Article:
In this column, I discuss the evolution of raunch:
I didn’t watch R-rated movies, as a rule, until I was in my mid-20s. It had to do with private, deeply held religious views, which evolved as I was baptized into the supplemental religion of film as art and cultural reflection.
As I started to watch R-rated films, I didn’t watch them all at once. I started out with dramas, then war dramas, then films from the 1970s. The last group of explicit movies for my gradually desensitizing brain to allow in through my eyes and ears were R-rated comedies.
I didn’t immediately see the value of watching a comedy that was rated R, because unlike the other groups, I saw no larger value that they could contribute. If a war film had violence, or a drama about coming of age had sex, or a film from the 1970s had just about anything, I could justify it. But a comedy that indulged in raunch for no other reason? I saw no value in that.
That has changed to a degree — I now appreciate raunchiness when it’s done in a way that celebrates silliness and anarchy, and when it doesn’t put down or objectify others. As an example, “Bridesmaids” is a delightful comedy that wouldn’t be the same without its all-out raunch.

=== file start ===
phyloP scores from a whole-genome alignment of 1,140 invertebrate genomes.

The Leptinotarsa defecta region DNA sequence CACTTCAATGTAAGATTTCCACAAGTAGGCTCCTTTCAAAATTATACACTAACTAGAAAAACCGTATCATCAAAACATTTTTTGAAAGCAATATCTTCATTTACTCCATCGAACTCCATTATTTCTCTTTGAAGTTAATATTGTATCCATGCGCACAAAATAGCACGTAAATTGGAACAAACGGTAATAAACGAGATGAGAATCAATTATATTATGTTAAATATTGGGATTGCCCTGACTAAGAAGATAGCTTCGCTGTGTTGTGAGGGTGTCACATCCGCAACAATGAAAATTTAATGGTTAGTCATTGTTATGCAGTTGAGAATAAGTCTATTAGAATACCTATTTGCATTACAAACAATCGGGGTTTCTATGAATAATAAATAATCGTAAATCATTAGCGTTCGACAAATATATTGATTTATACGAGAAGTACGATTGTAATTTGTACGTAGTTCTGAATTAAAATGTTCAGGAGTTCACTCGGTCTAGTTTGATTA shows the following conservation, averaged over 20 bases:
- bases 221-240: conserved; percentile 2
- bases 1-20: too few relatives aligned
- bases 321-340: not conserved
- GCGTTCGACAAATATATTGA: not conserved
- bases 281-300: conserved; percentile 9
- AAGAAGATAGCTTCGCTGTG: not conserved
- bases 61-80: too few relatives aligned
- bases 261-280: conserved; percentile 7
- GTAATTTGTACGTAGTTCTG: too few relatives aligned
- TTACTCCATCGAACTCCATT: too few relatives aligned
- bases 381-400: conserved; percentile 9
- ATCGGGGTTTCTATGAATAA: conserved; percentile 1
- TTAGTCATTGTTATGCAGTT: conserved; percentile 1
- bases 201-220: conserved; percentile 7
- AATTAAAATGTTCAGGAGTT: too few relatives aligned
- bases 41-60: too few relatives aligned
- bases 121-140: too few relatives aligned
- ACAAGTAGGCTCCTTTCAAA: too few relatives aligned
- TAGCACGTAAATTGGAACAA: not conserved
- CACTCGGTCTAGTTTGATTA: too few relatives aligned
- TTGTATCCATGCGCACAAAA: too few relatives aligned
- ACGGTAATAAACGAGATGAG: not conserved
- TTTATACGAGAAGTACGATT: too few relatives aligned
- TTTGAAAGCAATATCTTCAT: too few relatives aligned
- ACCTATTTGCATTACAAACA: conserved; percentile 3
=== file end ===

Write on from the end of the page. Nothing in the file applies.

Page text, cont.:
Even the recent PG-rated “Captain Underpants” is a movie I would describe as a PG R-rated comedy, and I loved that film for exactly that. Filled to the brim with jokes that push boundaries (just smaller-scale boundaries), the film is a great deal of outrageous fun.
It’s now been many years since I’ve been watching pretty much anything, and I pay less attention now to the ways in which the films I see match or diverge from my own personal sense of morality. This change, I must say, has made the experience of filmgoing much less stressful for me, and I think it has allowed me to be a more open audience member, more able to critique a film on its own terms.
But last week at Sundance, I saw a film that made me think about how it might not just be me that has changed. And I wonder now if debaucherous films — especially comedies — have actually gotten better as the social forces of the last few decades have shaped what they have become.